“Our harvest being gotten in, our governor sent four men on fowling, that so we might after a special manner rejoice together, after we had gathered the fruits of our labors; they four in one day killed as much fowl, as with a little help beside, served the Company almost a week, at which time amongst other Recreations, we exercised our Arms, many of the Indians coming amongst us, and amongst the rest their greatest king Massasoit, with some ninety men, whom for three days we entertained and feasted, and they went out and killed five Deer, which they brought to the Plantation and bestowed on our Governor, and upon the Captain and others. And although it be not always so plentiful, as it was at this time with us, yet by the goodness of God, we are so far from want, that we often wish you partakers of our plenty.”
–Edward Winslow, December, 1621
Nearly all of what historians have learned about the first Thanksgiving comes from a single eyewitness report: a letter written in December 1621 by Edward Winslow, one of the 100 or so people who sailed from England aboard the Mayflower in 1620 and founded Plymouth Colony in Massachusetts.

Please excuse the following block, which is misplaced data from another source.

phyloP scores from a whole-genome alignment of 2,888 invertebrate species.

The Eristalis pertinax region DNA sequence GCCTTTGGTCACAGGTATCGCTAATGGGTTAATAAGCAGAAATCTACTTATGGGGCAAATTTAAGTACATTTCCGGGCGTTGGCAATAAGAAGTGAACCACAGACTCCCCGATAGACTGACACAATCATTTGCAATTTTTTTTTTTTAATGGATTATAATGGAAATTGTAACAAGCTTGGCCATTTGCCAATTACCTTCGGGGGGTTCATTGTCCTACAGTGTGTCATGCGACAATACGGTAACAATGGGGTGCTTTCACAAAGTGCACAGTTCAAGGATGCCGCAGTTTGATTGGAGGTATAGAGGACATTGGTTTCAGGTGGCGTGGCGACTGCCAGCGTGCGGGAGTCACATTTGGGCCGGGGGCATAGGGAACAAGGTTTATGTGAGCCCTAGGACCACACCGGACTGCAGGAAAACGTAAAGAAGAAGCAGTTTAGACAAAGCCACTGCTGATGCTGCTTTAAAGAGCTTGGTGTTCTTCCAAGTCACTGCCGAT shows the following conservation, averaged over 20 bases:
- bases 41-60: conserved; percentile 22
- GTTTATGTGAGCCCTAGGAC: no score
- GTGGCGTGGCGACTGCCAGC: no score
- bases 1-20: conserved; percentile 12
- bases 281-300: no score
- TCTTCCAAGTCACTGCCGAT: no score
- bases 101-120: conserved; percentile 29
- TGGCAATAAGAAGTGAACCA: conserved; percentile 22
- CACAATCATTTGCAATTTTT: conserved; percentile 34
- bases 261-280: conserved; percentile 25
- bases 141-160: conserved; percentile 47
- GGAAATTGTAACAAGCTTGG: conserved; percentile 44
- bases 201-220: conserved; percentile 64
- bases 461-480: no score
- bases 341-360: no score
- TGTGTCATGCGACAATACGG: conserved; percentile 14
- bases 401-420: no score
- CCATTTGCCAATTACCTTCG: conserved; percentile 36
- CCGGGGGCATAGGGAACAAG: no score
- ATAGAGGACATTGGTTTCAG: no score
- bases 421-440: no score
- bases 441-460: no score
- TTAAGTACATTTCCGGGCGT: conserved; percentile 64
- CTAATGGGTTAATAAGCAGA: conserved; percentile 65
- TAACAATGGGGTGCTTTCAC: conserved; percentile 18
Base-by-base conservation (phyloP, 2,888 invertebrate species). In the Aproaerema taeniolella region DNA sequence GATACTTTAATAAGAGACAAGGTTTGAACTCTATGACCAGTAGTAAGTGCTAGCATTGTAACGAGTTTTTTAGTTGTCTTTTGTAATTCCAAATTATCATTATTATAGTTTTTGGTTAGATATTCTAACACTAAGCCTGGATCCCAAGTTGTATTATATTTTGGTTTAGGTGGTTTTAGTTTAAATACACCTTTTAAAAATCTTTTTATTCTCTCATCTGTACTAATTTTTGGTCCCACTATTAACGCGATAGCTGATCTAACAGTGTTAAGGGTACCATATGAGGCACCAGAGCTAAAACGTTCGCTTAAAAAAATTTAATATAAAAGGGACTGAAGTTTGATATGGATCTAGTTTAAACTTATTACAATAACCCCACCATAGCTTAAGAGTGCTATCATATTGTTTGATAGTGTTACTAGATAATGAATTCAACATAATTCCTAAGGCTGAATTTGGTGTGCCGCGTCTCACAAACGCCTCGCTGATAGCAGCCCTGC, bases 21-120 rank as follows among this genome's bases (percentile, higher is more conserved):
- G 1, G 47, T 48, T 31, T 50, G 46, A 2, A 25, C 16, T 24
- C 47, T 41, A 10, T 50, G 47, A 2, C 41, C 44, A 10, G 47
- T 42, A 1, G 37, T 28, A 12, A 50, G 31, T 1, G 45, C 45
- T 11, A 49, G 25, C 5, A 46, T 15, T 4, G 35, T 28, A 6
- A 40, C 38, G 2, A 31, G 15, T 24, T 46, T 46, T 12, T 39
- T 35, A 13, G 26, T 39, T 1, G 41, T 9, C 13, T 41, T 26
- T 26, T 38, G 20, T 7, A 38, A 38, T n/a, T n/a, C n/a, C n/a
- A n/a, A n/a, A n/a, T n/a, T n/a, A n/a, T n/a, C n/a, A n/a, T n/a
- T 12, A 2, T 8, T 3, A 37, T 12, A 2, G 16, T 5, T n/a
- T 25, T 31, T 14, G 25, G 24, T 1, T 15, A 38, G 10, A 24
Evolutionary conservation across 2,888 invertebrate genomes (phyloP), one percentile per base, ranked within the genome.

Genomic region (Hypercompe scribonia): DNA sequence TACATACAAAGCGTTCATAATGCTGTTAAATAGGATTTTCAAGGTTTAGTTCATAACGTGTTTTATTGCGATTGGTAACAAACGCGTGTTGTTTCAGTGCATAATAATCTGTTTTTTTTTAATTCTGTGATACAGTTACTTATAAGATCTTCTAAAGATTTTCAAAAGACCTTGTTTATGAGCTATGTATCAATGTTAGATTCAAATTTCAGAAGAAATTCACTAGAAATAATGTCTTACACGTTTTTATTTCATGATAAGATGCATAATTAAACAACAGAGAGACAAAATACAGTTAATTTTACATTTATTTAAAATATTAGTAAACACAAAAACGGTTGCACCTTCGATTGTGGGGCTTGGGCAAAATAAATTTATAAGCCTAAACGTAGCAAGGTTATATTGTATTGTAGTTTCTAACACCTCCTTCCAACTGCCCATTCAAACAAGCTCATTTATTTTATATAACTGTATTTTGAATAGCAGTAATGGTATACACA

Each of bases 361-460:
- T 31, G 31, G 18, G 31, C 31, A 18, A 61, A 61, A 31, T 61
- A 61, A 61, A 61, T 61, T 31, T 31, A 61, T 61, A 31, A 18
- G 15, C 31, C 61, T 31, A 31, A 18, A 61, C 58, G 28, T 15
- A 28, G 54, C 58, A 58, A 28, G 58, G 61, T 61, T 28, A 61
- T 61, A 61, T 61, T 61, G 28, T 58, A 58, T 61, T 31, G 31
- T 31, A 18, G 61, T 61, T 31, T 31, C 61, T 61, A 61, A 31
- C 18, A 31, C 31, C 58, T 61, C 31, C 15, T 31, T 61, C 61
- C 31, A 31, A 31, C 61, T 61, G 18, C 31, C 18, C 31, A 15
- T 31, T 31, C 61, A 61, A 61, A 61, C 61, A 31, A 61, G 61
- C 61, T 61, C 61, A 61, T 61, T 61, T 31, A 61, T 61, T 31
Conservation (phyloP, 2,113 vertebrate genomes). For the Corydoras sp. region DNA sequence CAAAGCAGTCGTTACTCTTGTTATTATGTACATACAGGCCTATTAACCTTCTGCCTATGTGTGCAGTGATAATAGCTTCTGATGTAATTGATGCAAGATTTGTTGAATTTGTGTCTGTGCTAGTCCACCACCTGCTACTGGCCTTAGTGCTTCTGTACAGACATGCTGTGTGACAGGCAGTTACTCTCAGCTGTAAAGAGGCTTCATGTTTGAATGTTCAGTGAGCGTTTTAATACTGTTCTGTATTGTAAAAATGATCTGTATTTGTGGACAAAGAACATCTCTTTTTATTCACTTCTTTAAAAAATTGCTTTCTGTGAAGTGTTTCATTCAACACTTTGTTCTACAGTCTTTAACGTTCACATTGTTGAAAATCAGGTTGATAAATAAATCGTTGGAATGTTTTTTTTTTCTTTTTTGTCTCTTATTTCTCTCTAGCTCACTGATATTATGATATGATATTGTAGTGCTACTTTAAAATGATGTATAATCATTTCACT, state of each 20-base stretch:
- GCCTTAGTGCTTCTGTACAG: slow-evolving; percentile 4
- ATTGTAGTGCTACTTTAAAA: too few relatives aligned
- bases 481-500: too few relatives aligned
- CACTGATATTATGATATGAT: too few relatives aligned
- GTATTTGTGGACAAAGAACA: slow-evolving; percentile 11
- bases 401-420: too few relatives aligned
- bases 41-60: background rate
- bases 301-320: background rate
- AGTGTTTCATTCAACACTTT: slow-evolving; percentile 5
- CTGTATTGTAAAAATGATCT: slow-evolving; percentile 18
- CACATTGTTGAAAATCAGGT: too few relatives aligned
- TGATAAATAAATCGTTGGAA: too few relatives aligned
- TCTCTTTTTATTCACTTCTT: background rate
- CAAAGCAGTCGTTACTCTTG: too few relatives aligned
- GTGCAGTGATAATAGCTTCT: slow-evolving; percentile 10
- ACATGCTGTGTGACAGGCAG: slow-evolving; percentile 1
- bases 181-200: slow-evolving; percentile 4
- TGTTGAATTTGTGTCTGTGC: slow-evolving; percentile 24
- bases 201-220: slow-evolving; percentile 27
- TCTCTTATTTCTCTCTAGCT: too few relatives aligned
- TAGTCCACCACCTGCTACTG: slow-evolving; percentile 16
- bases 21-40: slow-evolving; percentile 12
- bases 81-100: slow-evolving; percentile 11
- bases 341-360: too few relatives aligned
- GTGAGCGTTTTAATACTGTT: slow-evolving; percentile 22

Just over 50 colonists are believed to have attended, including 22 men, four married women—including Edward Winslow’s wife—and more than 25 children and teenagers. These were the lucky ones who had made it through a rough entry into the New World, including a harsh winter during which an epidemic of disease swept through the colony, felling nearly half the original group. Some 78 percent of the women who had arrived on the Mayflower had died during the first winter, a far higher percentage than for men or children.
“For the English, [the first Thanksgiving] was also celebrating the fact that they had survived their first year here in New England,” Tom Begley [of Plymoth Plantation] points out.
The Plymouth colonists were likely outnumbered more than two-to-one at the event by their Native American guests. Winslow’s account records “many of the Indians coming amongst us, and amongst the rest their greatest king Massasoit, with some ninety men.” Massasoit (who was actually named Ousemequin) was the sachem (leader) of the Pokanoket Wampanoag, a local Native American society that had begun dealings with the colonists earlier in 1621.